Subdural haematoma - Symptoms 

Symptoms of subdural haematoma 

The symptoms of an acute subdural haematoma may develop rapidly after a severe head injury. Symptoms of a chronic subdural haematoma can develop within two to three weeks after a minor head injury.

Symptoms of a subdural haematoma include:

  • headache
  • nausea (feeling sick)
  • confusion
  • personality changes – such as being unusually aggressive or having rapid mood changes
  • decreased levels of consciousness – such as finding it difficult to keep your eyes open
  • speech problems – e.g. slurring words or difficulty saying words
  • impaired vision or double vision
  • paralysis on one side of the body
  • loss of consciousness

When to seek emergency medical treatment

Always seek emergency medical treatment after a significant head injury. You should go immediately to the accident and emergency (A&E) department of your nearest hospital, or dial 999 to request an ambulance.

severe head injury could be the result of a fall, violent assault or motor vehicle accident.

Increased risk

A number of risk factors make a person more vulnerable to a minor head injury resulting in a chronic subdural haematoma.

These are:

  • being 65 years old or over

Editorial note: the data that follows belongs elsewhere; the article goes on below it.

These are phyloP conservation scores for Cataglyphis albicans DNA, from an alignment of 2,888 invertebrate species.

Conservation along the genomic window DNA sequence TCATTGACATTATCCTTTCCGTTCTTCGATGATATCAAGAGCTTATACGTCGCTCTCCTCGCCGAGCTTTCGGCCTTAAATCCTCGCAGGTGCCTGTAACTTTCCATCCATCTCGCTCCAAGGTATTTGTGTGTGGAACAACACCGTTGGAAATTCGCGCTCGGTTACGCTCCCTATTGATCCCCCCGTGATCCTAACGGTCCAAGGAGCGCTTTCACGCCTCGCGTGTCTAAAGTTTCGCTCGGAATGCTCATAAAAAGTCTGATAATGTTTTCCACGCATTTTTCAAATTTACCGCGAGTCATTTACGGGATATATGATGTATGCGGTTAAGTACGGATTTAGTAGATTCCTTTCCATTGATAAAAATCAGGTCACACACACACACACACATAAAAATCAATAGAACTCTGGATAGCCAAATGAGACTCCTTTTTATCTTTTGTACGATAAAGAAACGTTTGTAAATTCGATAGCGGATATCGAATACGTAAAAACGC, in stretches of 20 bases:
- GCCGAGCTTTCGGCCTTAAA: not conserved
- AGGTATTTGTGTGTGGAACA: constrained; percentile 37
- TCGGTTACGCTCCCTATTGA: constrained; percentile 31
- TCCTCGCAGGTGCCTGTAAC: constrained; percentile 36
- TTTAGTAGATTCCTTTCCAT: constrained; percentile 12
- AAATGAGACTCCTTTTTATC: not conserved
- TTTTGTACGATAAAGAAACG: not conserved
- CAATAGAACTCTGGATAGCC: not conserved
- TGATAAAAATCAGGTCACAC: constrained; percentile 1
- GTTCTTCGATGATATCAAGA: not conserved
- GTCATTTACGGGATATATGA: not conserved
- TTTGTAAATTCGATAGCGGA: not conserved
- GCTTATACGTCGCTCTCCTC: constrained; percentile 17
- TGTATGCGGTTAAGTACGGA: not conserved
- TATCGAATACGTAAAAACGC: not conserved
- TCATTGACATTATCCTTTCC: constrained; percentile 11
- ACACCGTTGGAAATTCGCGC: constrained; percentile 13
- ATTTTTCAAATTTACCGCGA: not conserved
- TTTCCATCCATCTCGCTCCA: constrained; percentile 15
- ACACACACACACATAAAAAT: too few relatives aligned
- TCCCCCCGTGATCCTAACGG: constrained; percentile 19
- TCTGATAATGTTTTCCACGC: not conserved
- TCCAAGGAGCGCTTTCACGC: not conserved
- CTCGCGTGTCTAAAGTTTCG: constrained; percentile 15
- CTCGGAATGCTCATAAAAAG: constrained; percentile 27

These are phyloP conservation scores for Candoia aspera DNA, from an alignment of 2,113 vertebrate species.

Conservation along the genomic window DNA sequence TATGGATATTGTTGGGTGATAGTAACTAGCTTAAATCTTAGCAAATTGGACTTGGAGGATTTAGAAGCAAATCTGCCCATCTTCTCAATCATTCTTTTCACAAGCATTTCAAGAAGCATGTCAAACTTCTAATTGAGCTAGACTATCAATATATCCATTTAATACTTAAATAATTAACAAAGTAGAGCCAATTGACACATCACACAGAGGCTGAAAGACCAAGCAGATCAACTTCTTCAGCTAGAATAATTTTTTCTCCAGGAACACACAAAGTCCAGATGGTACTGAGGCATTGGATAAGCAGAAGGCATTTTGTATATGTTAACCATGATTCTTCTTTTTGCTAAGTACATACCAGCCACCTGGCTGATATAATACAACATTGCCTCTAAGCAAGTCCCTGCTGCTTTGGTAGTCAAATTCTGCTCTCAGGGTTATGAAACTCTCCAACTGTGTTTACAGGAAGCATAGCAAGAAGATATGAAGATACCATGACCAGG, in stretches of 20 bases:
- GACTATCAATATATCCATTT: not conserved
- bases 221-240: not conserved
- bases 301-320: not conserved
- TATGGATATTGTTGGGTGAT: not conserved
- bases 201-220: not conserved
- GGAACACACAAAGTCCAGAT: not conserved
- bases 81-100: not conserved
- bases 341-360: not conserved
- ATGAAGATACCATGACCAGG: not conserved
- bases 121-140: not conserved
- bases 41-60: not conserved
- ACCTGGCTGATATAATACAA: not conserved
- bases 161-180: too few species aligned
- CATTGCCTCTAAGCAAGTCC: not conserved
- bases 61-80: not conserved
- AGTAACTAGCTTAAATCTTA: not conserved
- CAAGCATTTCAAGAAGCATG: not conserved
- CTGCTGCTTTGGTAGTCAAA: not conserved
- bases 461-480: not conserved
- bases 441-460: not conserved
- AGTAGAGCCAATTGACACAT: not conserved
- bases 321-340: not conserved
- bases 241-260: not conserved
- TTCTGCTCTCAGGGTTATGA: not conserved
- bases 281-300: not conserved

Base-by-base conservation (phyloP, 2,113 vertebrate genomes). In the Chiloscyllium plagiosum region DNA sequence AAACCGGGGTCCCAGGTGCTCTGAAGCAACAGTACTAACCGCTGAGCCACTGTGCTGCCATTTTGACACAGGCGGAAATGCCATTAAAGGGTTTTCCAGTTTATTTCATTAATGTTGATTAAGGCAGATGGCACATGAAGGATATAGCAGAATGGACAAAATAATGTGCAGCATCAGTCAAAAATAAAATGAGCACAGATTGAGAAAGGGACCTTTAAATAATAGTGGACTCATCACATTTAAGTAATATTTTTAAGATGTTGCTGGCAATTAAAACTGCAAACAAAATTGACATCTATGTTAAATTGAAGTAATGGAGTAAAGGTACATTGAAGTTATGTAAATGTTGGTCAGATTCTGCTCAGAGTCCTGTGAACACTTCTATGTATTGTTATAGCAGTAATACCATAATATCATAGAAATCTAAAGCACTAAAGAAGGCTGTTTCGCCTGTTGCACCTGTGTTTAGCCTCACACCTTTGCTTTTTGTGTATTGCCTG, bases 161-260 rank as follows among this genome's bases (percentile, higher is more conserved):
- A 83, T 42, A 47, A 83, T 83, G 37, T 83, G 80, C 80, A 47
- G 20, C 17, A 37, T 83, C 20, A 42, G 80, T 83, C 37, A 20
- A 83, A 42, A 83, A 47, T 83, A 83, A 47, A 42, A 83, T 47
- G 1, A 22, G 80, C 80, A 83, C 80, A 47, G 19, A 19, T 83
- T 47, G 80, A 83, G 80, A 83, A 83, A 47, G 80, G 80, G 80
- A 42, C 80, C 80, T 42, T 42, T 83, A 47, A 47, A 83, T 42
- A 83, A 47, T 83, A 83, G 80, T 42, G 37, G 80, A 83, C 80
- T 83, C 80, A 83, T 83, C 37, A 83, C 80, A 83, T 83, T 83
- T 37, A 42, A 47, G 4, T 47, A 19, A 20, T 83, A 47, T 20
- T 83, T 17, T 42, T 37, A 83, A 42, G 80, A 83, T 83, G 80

• having a previous history of brain surgery
  • having a condition that makes you bleed more easily, such as haemophilia, or having a condition that makes your blood more prone to clotting, such as thrombophilia
  • taking anticoagulant medication to prevent blood clots, such as warfarin or aspirin

Read more about these risk factors and the causes of a subdural haematoma.

Symptoms that could suggest people in these groups may have developed a subdural haematoma include:

  • previous loss of consciousness (passing out)
  • not remembering events that occur before or after the injury
  • persistent headaches
  • persistent vomiting
  • changes in behaviour, such as irritability, being easily distracted or having no interest in the outside world  

If you or someone in your care has any of the above signs, symptoms or risk factors, you or they should go to the nearest hospital’s accident and emergency (A&E) department to seek immediate medical attention.  

Page last reviewed: 31/08/2013

Next review due: 31/08/2015

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